On 21 April 2014 at 14.00 this
stone with a memorial tablet to the crew of
HAL HR722 was unveiled with this speech by Helge
We are gathered here to
unveil a memorial stone to 8 airmen who lost their lives right here during
World War II. I shall now remove the
introduce the stone.
A brass tablet with an engraved inscription is mounted on it and I am going to
read it to you:
On 21 April 1943 a bomber of the
Royal Air Force
All perished and were buried in
DONALDSON - Pilot
LAY - Navigator
PARSONS - Navigator
BANKS - Air Bomber
COLE - Wireless Operator
WHYATT - Flight Engineer
WILLIS - Air Gunner
FITZGERALD - Air Gunner
Halifax HR722 - 158 Squadron
Mounted on 21 April 2014
website mentioned, AirmenDK, is made by Anders Straarup i Randers,
who also assisted with the text for this
memorial stone. For 7 years he has gathered all information on Allied planes
and airmen and put it on the internet.
shall try to explain the background of this memorial stone:
On 4 May last year the annual memorial ceremony was held in
in South Zealand. It was particularly marked that then it was 70 years ago
bomber was shot down here at Drøsselbjerg. That was because 71 year-old Rosalind Anne
Elliot, née Parsons, was among the attendants. She had not reached
the age of 2
when her father was killed here, and now she had travelled to Denmark
together with her husband Ted Elliot to see her father's gravestone.
(See Visit at the gravestone of an airman shot down
Wilfred John Parsons. He was the navigator of the plane and one
of the 8 airmen who perished here. He
reached the age of 25. He left behind
his wife and little daughter Rosalind back
home on the Isle of Wight near the south
The killed airman was washed ashore and he and another airman,
George H. Willis, were both found on 18 May
near Kirke Stillinge and Bildsø Strand. On the same
day the Falck in Ruds Vedby took them to the chapel of rest in
On 21 May 1943, one month after they perished, they were buried in
Svinø Kirkegård next to their comrades.
After the memorial
service in the churchyard in Svinø last year Rosalind Elliot asked if the crash site
at the Drøsselbjerg Cliff is marked in any way, but it was not.
That made me wonder if the site ought to be marked. That is what is
we had a Memorial stone near Kongsmark erected to
the 7 airmen who perished there. It was the 4th of the memorial stones
erected in Zealand at the crash
sites. This stone will be the 6th in Zealand apart from gravestones in
years I have seen how significant it has been to a number of relatives to
find the spot where their father or grandfather lost his life. I can mention
that a young married couple from Canada planned their honeymoon trip
so that they could visit both his grandfather's memorial stone near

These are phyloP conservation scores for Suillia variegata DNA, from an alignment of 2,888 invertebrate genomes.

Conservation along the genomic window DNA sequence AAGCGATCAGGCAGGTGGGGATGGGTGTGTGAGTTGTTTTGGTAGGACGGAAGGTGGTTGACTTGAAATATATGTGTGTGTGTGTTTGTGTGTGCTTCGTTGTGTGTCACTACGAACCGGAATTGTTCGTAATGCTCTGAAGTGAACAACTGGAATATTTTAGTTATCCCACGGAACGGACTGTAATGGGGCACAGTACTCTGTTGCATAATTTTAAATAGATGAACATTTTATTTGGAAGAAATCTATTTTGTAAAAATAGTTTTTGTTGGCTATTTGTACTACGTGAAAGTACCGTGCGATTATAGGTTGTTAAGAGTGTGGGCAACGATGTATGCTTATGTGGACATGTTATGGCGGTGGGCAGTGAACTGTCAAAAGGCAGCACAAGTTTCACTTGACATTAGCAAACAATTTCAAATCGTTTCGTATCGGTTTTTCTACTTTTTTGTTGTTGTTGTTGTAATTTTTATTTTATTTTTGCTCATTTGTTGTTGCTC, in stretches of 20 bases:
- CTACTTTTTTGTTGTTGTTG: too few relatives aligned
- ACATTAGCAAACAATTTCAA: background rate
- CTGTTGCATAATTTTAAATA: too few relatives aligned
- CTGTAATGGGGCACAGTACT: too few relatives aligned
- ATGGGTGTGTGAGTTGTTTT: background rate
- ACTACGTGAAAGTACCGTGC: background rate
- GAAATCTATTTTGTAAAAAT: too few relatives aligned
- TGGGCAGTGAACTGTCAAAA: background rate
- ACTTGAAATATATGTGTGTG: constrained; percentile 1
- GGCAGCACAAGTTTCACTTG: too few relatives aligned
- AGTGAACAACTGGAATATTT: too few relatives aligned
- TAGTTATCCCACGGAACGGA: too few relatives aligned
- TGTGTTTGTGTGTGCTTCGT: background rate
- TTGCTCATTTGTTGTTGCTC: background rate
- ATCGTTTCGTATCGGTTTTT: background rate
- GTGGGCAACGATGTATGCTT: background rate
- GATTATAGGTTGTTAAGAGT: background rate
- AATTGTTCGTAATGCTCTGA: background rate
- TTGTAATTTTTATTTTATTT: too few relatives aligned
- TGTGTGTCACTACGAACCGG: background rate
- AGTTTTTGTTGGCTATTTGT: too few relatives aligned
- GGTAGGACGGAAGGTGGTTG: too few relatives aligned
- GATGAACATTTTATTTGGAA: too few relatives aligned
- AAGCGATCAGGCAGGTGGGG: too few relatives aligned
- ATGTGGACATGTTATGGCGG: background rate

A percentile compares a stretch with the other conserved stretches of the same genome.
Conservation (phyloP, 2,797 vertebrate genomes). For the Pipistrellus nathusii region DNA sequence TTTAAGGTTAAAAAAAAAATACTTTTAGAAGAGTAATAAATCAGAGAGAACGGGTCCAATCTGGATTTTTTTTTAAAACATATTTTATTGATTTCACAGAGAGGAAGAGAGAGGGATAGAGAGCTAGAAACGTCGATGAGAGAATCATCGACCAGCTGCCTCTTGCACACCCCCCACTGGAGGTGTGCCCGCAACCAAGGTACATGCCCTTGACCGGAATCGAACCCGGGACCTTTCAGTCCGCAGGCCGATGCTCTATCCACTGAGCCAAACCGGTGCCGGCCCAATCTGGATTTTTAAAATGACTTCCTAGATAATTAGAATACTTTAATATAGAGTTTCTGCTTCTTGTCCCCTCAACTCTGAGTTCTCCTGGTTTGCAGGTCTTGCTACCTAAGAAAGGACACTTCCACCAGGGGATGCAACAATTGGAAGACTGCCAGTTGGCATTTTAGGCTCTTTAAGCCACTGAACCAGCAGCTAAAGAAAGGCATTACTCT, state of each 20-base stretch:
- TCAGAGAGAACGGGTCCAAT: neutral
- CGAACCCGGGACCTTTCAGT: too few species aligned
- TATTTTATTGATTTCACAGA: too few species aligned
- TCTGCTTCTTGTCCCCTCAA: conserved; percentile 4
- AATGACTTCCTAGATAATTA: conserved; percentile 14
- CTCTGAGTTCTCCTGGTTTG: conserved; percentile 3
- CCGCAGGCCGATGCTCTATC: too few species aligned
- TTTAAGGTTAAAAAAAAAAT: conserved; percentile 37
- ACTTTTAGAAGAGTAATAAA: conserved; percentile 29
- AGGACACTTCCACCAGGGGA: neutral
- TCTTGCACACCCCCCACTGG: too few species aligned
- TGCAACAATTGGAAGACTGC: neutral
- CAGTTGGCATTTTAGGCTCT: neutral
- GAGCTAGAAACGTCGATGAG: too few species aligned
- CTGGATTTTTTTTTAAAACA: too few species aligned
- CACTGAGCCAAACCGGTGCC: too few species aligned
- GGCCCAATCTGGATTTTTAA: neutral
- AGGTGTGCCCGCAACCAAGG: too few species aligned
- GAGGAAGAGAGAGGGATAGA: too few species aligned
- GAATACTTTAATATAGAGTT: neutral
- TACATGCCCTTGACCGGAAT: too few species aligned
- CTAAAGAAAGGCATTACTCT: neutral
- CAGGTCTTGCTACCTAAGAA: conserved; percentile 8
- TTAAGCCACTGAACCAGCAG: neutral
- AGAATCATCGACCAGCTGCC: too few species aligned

Kongsmark and his gravestone in
the churchyard in Svinø.
shall give an account of what happened in that night in 1943:
Allied wanted to give Hitler a special greeting on his birthday on 20 April.
425 Royal Air Force bombers were dispatched against Stettin and Rostock
great number of factories were totally destroyed. However, the
Germans were prepared with anti aircraft guns and night fighters, so during
the overflight 19 RAF
bombers were shot down over Danish territory and 112
airmen perished. 3 of the planes crashed in West Zealand after midnight near Halsskov,
Kongsmark and Drøsselbjerg.
(See Stettin + Rostock 20 - 21 April 1943
Google Map p149-167.)
Halifax that crashed here was one of the bombers targeting Stettin. They
left RAF Lissett in Yorkshire at about 9 p.m. At a very low altitude they
flew over the
North Sea, Esbjerg and Fyns Hoved and then to the south east. The first
planes had perfectly marked the bombing target in Stettin and about 40
hectares of the
central part of the town were hit. 13 factories and 380
houses were totally destroyed, and 580 persons were killed by the attack.
During the return flight things went wrong. The
weather was clear with moonshine, so it was nearly like flying in daylight.
Danish Aviation Historical Review states that
the Halifax was hit by flak
over Korsør. Pilot
James Donaldson, 34, then attempted a forced landing in the field above
the slope behind me. The plane hit the
speed was too high and it went on into the water. It happened at 02.16. All
8 airmen aboard perished, either from the shooting or by drowning.
The explanation about a forced landing cannot
be confirmed. The local witnesses all state that the Halifax was shot down
by a German plane. It exploded in the air
and fell into the water in a number of parts. Very likely it was the same
110 that shot down the Stirling near Kongsmark a few minutes earlier.
German plane was piloted by Unteroffizier Berg.
At the same time as the above mentioned
aerial battle Løgstrup's farm Emilsminde only 600 m from here caught fire.
It burned down and all cows and pigs were
burned to death
in the fire but the farm building and the horses were rescued. (See
Korsør Avis about air crashes)
On the following day the parts of wreckage of
the plane were found and 4 of the perished airmen were taken to the chapel
of rest at
The other 4 perished airmen were washed ashore south of the cliff during the
following 4 weeks. (See Photos by Christian Larsen)
8 young men 20 to 35 years old had to
sacrifice their lives at this spot. Their effort was one of many which
since the war we have been able to live in
We will honour them with this stone and by singing
"Always dauntless -
" accompanied by Børge Riis Larsen.